Appendix E: Windows Firewall and Security Configuration Wizard
Applies To: Windows Server 2003 with SP1
Windows Firewall is a host firewall technology that replaces Internet Connection Firewall in Windows Server 2003 with Service Pack 1 (SP1) and Windows XP with Service Pack 2 (SP2). Windows Firewall is off by default on Windows Server 2003 with SP1, but is easily turned on.
Security Configuration Wizard (SCW) is an attack surface reduction tool for Windows Server 2003 with SP1. When you run it, you can create, edit, apply, or roll back a security policy (stored as an XML file). Any security policy that you create takes effect only when you apply it to a server.
Overview: Windows Firewall and Security Configuration Wizard
Windows Firewall provides stateful inspection of incoming Internet Protocol version 4 (IPv4) and Internet Protocol version 6 (IPv6) traffic and is designed to help protect you from network attacks that pass through your perimeter network or originate inside your organization, such as Trojan horse attacks, port scanning attacks, and worms. By running Windows Firewall on each of your clients and servers, you can extend your defense-in-depth strategy to the innermost layer of your security architecture.
SCW determines the minimum functionality required for a server's role or roles, and disables functionality that is not required. For example, it can disable unneeded services and block unused ports. SCW guides you through the process of creating, editing, applying, or rolling back a security policy based on the selected roles of the server. The security policies that are created with SCW are XML files that, when applied, configure services, network security, specific registry values, audit policy, and if applicable, Internet Information Services (IIS).
Group Policy Settings that Affect Windows Firewall
Windows Server 2003 with SP1 includes Group Policy settings through which you can configure Windows Firewall. (Windows XP with SP2 also includes these settings.)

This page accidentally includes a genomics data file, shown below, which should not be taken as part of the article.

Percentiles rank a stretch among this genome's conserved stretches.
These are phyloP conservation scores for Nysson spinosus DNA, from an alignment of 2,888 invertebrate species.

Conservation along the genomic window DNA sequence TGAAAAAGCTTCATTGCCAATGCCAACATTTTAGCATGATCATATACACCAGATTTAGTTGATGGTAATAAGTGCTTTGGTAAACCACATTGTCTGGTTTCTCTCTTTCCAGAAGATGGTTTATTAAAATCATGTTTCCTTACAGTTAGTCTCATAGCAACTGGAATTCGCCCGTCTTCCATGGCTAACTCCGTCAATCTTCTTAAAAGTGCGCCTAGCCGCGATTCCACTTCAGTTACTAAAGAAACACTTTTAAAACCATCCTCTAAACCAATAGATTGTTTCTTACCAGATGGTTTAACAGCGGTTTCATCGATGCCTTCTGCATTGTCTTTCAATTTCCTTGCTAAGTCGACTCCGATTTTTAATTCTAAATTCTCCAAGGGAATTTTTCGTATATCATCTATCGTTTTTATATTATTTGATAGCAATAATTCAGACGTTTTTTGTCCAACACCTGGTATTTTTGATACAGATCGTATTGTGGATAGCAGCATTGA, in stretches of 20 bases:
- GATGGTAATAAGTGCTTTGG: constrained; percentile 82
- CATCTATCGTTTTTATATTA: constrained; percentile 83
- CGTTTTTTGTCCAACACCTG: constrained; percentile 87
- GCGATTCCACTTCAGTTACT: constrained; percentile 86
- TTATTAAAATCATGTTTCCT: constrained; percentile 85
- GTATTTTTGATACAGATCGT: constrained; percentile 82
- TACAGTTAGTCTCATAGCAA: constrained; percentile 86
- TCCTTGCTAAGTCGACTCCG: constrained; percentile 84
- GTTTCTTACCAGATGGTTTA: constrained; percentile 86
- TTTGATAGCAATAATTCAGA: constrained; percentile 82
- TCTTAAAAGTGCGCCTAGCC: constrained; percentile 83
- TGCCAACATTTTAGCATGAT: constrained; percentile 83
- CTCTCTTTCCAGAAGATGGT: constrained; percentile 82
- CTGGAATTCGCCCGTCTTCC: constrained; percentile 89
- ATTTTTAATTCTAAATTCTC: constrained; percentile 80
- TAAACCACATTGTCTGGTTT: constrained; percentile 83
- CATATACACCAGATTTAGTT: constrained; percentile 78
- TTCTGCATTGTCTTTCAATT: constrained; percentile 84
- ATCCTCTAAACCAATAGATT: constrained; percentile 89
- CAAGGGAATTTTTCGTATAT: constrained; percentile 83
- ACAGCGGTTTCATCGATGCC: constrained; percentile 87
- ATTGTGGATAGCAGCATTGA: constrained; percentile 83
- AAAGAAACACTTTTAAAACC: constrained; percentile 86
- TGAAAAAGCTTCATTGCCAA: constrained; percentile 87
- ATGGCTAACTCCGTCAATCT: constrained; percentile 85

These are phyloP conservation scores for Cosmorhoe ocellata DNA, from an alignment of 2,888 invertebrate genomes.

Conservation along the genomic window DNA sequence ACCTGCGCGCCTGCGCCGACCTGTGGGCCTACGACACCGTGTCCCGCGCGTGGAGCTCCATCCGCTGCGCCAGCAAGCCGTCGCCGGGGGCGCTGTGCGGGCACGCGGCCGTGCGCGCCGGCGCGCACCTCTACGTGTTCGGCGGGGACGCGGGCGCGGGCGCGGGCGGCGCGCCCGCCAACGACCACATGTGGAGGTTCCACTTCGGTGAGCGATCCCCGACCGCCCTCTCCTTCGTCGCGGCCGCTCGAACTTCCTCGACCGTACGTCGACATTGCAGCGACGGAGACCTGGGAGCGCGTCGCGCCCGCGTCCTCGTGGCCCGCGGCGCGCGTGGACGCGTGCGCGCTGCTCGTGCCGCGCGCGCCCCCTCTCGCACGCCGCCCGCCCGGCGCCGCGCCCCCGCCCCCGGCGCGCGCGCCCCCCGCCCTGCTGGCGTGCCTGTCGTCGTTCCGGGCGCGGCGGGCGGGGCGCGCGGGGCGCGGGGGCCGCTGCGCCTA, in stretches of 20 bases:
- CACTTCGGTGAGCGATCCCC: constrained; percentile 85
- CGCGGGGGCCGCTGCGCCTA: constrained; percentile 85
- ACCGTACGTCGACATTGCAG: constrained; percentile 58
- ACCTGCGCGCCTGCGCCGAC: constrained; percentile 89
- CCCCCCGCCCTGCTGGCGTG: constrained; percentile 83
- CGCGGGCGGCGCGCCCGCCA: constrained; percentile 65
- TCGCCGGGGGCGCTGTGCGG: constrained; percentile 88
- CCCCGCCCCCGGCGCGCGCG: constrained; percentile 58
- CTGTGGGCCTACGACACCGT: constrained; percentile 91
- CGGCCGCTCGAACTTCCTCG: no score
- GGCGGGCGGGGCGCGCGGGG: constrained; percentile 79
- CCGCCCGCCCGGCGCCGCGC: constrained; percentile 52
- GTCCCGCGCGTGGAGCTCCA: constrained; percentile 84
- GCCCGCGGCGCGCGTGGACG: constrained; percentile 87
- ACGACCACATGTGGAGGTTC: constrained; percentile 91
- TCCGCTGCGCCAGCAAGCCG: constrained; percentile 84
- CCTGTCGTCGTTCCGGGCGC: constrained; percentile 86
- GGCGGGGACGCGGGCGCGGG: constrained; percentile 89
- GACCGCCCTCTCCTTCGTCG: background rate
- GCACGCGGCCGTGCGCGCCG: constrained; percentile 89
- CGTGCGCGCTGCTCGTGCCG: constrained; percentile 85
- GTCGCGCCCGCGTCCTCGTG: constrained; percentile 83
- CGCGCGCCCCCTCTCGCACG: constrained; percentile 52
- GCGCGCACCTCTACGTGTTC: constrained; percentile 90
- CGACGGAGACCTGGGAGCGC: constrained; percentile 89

To Locate the Group Policy Settings for Windows Firewall
See Appendix B: Resources for Learning About Group Policy, for information about using Group Policy. Ensure that your Administrative templates have been updated, and then edit an appropriate GPO.
Click Computer Configuration, click Administrative Templates, click Network, click Network Connections, and then click Windows Firewall.
Click either Domain Profile or Standard Profile.
View the Group Policy objects that are available.
For more details about any of the Group Policy settings, use a Group Policy interface to navigate to the setting and then click the Extended tab, or open the setting and then click the Explain tab.
There is a setting through which you can disable Windows Firewall. This setting is located in Computer Configuration\Administrative Templates\Network\Network Connections\Windows Firewall\Domain Profile and is called Windows Firewall: Protect all network connections. If you disable this policy setting, Windows Firewall does not run and cannot be started.
|In Computer Configuration\Administrative Templates\Network\Network Connections, the setting called Prohibit use of Internet Connection Firewall on your DNS domain network still exists. This setting has no effect if Windows Firewall: Protect all network connections is enabled or disabled. However, if Windows Firewall: Protect all network connections is set to Not Configured, your servers are in a DNS domain, and you enable Prohibit use of Internet Connection Firewall on your DNS domain network, it will prevent Windows Firewall from running (Internet Connection Firewall is the former name for Windows Firewall).|
Resources for Learning About Windows Firewall and Security Configuration Wizard
The following resources provide detailed information about using Windows Firewall and Security Configuration Wizard:
For how-to and conceptual topics about Windows Firewall, along with information about how Windows Firewall differs from Internet Connection Firewall (the earlier version of Windows Firewall), see the Help for Windows Firewall on the Microsoft Web site at:
By using an answer file for unattended or remote installation and including entries in the [WindowsFirewall] section, you can control Windows Firewall settings at deployment time. For more information, see the references listed in Appendix A: Resources for Learning About Automated Installation and Deployment. Be sure to review the information in the Deploy.chm file (whose location is provided in that appendix).
For the Windows Firewall Operations Guide, see the Microsoft Web site at:
For a collection of overviews and guides for using SCW, see "Security Configuration Wizard for Windows Server 2003" at the Microsoft Web site at:
For instructions for using Security Configuration Wizard, see the Microsoft Web site at: